Sicily, Syracus, and Sardines

The beaches of Sicily (photo credit: AYA MASSIAS)
The beaches of Sicily
(photo credit: AYA MASSIAS)
On our last visit to Sicily, we dedicated most of our time to discovering the Jewish heritage of the island of Ortigia, an ancient district of Syracuse inhabited by Jews in the Middle Ages. The Jewish community there was probably the first to be established in Sicily and one of the first in what is now Italy. Many of the city’s treasures can be found among limestone palaces, castles, churches and homes. One such jewel is the Syracuse mikve in the Giudecca, the Jewish Quarter until 1493. This is the oldest mikve known to have survived in Europe.
While the cuisine favored by Sicily’s medieval Jews appears to have been similar to Arab cooking, there is a theory that Italian pizza was invented by Jews in Sicily or around Naples. Traditional Sicilian pizza is known as “sfincione,” a focaccia topped with tomatoes, onions and anchovies and often thick-crusted and rectangular. Although I am not providing a pizza recipe this week, there are delicious Sicilian rice balls; spaghetti with fresh sardines and fennel; and trout poached in Marsala wine with prunes and almonds, all typical of the Palermo, Catani and Siracusa areas.
The writer is a trained chef, former owner of restaurants in New York and Jerusalem and runs Yaya Food & Travel Ltd. (gourmet kosher Jewish heritage and culinary tours in Spain, Portugal, Provence, Gibraltar, Sicily and Morocco).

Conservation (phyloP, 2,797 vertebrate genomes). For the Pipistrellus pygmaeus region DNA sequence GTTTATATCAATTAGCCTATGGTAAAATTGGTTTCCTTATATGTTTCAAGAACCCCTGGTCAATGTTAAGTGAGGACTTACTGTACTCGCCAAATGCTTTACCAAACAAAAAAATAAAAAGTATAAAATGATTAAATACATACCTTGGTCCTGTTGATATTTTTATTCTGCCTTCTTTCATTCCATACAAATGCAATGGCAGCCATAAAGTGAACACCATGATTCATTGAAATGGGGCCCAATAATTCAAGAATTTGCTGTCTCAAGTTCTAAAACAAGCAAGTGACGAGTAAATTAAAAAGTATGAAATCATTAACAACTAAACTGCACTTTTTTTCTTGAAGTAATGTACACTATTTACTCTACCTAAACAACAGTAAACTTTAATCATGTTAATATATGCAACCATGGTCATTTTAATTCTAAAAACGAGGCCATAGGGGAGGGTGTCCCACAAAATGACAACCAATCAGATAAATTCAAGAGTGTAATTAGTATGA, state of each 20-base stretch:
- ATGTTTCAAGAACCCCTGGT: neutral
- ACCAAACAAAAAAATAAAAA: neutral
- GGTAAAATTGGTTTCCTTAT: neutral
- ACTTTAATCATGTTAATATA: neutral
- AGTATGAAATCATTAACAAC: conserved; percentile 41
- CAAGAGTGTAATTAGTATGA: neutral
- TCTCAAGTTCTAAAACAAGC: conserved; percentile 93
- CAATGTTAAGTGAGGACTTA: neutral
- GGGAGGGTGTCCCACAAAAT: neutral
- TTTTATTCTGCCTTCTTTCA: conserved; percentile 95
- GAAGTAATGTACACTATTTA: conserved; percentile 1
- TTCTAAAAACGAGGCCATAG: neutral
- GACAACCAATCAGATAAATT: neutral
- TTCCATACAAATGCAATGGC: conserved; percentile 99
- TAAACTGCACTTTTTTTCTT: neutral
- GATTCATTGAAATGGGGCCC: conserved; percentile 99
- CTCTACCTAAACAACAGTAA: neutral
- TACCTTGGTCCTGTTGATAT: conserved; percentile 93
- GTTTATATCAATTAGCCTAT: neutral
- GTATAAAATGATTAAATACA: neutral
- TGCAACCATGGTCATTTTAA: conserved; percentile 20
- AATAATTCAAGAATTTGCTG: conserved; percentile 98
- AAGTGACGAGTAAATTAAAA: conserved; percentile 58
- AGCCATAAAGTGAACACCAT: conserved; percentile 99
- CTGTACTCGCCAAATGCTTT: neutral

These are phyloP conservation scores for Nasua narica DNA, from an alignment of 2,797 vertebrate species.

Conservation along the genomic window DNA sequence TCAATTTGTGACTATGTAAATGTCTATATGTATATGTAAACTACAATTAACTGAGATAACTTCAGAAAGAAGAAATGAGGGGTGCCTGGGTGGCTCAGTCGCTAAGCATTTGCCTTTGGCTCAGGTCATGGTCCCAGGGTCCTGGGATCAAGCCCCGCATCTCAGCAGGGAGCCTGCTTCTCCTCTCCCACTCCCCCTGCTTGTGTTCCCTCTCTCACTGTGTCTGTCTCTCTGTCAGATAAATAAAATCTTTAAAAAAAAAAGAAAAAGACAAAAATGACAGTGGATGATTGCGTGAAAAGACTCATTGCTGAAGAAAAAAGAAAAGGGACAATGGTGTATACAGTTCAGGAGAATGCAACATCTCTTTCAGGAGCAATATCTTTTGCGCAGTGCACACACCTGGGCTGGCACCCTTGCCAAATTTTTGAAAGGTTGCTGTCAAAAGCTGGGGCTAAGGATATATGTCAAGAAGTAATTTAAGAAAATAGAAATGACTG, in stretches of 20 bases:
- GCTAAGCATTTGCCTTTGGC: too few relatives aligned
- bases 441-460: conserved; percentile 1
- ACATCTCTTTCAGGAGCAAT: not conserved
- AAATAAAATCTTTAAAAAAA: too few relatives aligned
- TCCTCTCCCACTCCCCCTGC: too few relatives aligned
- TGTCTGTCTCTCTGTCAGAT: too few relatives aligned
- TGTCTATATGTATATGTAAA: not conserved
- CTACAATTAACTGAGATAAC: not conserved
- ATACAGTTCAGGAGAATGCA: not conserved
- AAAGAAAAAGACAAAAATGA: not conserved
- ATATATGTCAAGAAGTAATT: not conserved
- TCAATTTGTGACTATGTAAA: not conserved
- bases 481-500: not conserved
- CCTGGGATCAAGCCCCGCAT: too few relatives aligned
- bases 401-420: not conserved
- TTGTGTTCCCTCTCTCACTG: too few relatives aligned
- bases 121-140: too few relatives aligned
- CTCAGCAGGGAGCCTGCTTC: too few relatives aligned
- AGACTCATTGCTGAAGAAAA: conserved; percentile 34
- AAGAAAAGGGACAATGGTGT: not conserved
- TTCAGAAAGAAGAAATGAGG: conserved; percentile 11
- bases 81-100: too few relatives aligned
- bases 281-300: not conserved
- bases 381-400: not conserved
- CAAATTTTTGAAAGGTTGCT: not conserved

ARANCINI DI RISO (Sicilian rice balls)
■150 gr. risotto rice, boiled
■1 small onion, chopped
■2 garlic cloves, chopped
■1 small carrot, chopped
■ ½ cup frozen peas
■150 gr. tuna in olive oil
■ 4 balls fresh mozzarella cheese
■1 cup fresh basil, chopped
■2 eggs, beaten
■150 gr. breadcrumbs
■Salt and pepper to taste
In a medium-sized pan, pour the olive oil and start to fry the onion, carrot and garlic. When brown and soft, add the peas and tuna. Stir well and form into a paste. Put it aside. Take your boiled rice (cold) and add the chopped basil and mix well. Wet your hands and take a handful of rice. Flatten it on your palm and stuff it with the tuna mixture and a piece of mozzarella and form it into a ball. Dip each ball in the beaten eggs and then the breadcrumbs and deep fry.
Serve 2 per person as an antipasto.
PASTA CON LE SARDE (Spaghetti with fresh sardines and fennel leaves)
Serves 6
■ 10 fresh sardines (clean well and remove the spine)
■ 1 cup extra virgin olive oil
■ 2 garlic cloves, chopped
■ Leaves of one fennel, finely chopped
■ 50 gr. pine nuts
■ 400 gr. spaghetti (preferably freshly made)
■ 25 gr. butter Parmesan cheese, grated
■ Salt and pepper to taste
Bring a pot of water to a boil. Add salt and boil the pasta for 15 minutes (if using dry pasta; 7 minutes if fresh) until it is al dente. Drain the pasta and set aside. Pour olive oil into a medium-sized pan and heat.
When hot, sauté the sardines for 3 minutes on each side, then place them on a plate. Put the garlic and pine nuts in the same pan. When the garlic is dark brown, add the sauteed sardines and butter. Once you have a nice sauce going, add the pasta, salt and pepper and stir well. Just before serving, add the chopped fennel leaves and grated Parmesan cheese.
TROTA A LA MARSALA (Trout poached in Marsala with prunes and almonds)
Serves 4
■ 4 fresh pink trout (ask the fishmonger to clean the fish)
■ 16 prunes
■ 100 gr. sliced almonds
■ 500 ml. water
■ 1 cup Marsala wine
■ 1 cup cream, 42% fat
■ 1 bay leaf
■ Curly parsley, chopped
■ Salt and pepper to taste
Bring a large pan of water to a boil. Add the bay leaf, salt and pepper. Make a cut in each trout from the head to the tail. Place the trout in the boiling water and cover the pan. Let the trout poach for 20 minutes, then uncover the pan. Remove all the water and pour the Marsala wine over the trout. Add the cream, prunes and almonds and cook for another 5 minutes. Place each trout on a plate. Cook the sauce for 5 more minutes. When it is thick, pour some sauce over each trout. Sprinkle with chopped curly parsley before serving.